Fundamental Bash Commands
The commands are essential to begin working at the Terminal with Bash.
When working in the Terminal it is possible to be located at different locations within the folder or directory heirarchy.
pwd command is used to print out the current directory.
# print the directory currently inside pwd
ls command is used to list the files and folders in a directory.
# show files and folders in current directory ls # see more details for each item listed including permissions and filesize ls -l # also show hidden files in the list ls -a # it is possible to combine the previous 2 commands into a single one ls -la
A directory path can be passed to
ls to display the files and folders
in that directory
# `ls` can be used to list the files not in the current directory # if "/home/fuzzy/Downloads" is the file path to my downloads folder # we can see the files and folders in it with ls '/home/fuzzy/Downloads'
cp command can be used to copy files and folders.
Examples for copying files:
# copy old.csv into a file called new_copy.csv cp old.csv new_copy.csv # copying files that may not be in the current directory cp 'home/fuzzy/Downloads/old.csv' 'home/fuzzy/MyCoolProject/new_copy.csv'
Examples for copying folders:
# copy the contents of the downloads folder into another folder cp -r 'home/fuzzy/Downloads' 'home/fuzzy/a_folder_for_backups'
cd command is used to navigate around to different locations in the filesystem
# Navigate into the Downloads folder cd 'home/fuzzy/Downloads'
While working on the terminal it will likely be necessary to work with text files within a text editor.
As with text editors, only plain text files are able to be opened with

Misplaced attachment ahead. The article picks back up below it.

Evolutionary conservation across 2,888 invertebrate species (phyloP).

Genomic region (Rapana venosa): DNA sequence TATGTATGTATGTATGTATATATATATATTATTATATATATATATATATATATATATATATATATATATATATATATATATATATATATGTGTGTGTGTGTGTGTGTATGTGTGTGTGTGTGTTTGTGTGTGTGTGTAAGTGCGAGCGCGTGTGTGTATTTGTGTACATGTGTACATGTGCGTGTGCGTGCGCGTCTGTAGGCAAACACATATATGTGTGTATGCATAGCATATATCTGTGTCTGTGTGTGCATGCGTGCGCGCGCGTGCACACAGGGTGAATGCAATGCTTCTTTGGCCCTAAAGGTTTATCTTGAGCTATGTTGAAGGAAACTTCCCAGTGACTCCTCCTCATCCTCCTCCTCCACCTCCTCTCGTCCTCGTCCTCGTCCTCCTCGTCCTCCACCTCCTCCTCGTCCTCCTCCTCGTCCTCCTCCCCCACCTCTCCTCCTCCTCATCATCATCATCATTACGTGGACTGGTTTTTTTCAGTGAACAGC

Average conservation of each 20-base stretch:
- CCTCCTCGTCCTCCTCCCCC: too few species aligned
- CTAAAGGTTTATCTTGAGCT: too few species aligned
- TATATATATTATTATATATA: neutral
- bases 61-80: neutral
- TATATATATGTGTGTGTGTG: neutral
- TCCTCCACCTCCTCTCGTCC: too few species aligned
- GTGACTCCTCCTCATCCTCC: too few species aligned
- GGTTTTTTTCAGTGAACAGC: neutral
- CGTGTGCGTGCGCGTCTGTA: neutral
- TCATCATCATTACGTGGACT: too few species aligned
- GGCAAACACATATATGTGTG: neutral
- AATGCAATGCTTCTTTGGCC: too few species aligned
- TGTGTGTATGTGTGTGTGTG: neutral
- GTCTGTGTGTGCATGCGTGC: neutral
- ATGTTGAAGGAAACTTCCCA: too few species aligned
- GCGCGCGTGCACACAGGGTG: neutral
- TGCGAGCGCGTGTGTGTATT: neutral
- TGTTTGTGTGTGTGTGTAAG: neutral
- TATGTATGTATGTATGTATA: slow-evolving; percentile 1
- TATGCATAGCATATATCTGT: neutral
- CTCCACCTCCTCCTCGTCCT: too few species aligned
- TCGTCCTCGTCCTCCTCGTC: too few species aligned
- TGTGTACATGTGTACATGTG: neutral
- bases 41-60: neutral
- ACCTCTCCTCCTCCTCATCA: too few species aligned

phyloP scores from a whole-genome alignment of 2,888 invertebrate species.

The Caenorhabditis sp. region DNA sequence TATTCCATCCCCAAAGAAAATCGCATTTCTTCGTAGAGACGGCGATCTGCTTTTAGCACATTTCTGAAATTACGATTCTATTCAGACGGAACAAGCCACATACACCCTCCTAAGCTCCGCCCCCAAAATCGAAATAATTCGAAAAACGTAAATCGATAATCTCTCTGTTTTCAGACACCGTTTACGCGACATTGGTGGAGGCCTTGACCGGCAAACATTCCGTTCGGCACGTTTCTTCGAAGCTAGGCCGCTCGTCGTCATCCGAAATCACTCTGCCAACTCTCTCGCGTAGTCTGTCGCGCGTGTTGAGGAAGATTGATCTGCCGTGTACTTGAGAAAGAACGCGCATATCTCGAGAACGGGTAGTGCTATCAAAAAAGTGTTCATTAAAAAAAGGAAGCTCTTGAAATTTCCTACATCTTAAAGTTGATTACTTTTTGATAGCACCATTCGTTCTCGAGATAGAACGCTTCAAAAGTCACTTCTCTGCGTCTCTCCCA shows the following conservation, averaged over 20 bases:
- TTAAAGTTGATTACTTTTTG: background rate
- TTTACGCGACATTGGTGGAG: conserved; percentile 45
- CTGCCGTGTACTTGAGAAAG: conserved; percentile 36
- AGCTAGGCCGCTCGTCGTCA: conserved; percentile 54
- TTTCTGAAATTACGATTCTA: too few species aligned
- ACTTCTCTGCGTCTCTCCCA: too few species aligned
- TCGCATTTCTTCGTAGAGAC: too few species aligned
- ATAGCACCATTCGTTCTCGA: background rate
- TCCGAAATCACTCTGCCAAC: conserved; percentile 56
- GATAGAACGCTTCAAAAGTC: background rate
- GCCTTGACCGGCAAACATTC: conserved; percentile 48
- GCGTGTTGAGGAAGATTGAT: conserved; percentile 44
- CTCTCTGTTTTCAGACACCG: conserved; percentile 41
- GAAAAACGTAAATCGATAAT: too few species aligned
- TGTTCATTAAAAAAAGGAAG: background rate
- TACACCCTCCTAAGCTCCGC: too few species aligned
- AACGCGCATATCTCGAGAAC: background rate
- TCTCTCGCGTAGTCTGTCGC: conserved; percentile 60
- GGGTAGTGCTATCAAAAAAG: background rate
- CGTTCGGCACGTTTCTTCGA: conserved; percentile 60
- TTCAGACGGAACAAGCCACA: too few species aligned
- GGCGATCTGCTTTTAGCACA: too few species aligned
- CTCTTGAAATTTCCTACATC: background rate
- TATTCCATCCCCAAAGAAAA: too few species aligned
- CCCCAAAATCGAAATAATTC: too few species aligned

Excel files, zip files and mp4 files will not work with
nano is a text editor in the terminal that can be used.
# open a file called data.csv located in the current directory with nano nano 'data.csv' # open a file in the downloads folder with nano nano 'home/fuzzy/Downloads/my_file.txt'
head command allows for the printing of the first few lines of a text file
to the terminal.
# by default `head` will print the first 10 lines of a file. head data.csv # print the first 20 lines of a text file head -n 20 data.csv
tail command allows for the printing of the last few lines of a text file
to the terminal.
# by default `tail` will print the last 10 lines of a file tail data.csv # running tail on a file to show last 20 lines tail -n 20 data.csv # running tail on a file not in the current working directory tail -n 20 '/home/fuzzy/Downloads/data.csv'
cat command is used to print all the lines of a file to the terminal.
# print the contents of a file cat data.csv # and if the file is not in the current working directory cat '/home/fuzzy/Downloads/data.csv'